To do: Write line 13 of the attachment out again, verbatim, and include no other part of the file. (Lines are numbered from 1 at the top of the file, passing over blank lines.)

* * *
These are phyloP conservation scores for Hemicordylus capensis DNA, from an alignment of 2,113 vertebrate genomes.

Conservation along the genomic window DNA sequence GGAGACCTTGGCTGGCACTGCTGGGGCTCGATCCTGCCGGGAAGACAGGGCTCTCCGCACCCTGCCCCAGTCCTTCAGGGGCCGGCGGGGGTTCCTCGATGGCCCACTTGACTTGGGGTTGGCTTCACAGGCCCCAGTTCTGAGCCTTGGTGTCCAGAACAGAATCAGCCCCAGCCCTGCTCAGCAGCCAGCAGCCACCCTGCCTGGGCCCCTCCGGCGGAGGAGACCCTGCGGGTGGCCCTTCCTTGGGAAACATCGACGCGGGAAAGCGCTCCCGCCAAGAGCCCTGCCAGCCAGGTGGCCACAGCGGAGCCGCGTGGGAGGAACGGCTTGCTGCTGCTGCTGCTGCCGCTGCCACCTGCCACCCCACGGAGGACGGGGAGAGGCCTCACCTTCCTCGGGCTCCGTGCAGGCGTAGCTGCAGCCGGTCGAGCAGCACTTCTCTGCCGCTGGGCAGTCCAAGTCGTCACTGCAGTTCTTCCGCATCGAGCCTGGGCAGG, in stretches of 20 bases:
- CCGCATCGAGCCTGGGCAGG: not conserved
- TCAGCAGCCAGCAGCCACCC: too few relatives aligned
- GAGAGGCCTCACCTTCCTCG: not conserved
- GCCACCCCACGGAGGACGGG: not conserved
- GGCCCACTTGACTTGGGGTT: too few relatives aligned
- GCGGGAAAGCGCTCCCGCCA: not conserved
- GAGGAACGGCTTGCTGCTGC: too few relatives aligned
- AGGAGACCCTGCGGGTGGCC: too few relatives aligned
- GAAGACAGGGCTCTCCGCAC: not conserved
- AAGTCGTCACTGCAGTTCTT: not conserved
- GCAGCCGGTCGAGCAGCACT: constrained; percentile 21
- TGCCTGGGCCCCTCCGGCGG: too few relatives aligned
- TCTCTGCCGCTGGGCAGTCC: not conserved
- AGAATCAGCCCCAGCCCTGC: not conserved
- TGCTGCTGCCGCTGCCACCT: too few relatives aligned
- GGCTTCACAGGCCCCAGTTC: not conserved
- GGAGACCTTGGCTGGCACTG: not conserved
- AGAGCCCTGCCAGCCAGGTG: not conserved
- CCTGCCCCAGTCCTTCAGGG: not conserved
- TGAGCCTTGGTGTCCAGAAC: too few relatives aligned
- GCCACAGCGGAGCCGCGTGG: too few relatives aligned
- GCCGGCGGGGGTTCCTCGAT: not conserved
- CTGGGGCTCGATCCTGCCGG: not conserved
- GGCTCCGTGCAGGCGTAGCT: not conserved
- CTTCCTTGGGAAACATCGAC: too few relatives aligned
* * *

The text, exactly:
- GCAGCCGGTCGAGCAGCACT: constrained; percentile 21